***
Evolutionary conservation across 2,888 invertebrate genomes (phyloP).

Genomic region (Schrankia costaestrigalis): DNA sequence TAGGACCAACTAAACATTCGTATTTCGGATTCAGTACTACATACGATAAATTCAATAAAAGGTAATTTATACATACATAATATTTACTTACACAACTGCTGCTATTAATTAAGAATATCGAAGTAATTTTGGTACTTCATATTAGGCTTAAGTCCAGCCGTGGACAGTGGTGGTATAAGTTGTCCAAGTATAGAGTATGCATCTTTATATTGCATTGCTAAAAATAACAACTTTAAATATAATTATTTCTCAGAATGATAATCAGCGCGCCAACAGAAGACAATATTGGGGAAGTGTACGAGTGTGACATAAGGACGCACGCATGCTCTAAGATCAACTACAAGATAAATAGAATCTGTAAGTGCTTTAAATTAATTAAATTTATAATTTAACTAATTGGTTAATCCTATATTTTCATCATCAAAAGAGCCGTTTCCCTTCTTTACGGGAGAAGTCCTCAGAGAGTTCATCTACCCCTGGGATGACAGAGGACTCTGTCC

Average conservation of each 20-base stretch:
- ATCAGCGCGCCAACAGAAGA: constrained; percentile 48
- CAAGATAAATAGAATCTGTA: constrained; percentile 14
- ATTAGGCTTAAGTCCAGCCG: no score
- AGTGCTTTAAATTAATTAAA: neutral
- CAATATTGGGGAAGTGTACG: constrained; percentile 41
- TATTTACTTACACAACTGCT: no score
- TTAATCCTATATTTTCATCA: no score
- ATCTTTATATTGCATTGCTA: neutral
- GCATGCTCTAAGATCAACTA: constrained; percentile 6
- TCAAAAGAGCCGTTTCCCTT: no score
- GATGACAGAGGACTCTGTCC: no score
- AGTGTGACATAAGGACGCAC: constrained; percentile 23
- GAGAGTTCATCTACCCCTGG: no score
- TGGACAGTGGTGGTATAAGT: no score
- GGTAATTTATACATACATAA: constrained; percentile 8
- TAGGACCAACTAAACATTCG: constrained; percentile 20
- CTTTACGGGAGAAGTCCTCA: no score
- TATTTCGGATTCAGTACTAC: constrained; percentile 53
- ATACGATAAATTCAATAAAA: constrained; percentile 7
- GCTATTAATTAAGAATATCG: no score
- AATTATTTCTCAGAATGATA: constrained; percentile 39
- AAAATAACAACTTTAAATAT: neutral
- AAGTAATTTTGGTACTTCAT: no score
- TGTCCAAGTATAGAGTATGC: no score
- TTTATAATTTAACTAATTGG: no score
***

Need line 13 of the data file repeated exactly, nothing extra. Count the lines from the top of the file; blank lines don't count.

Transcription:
- TCAAAAGAGCCGTTTCCCTT: no score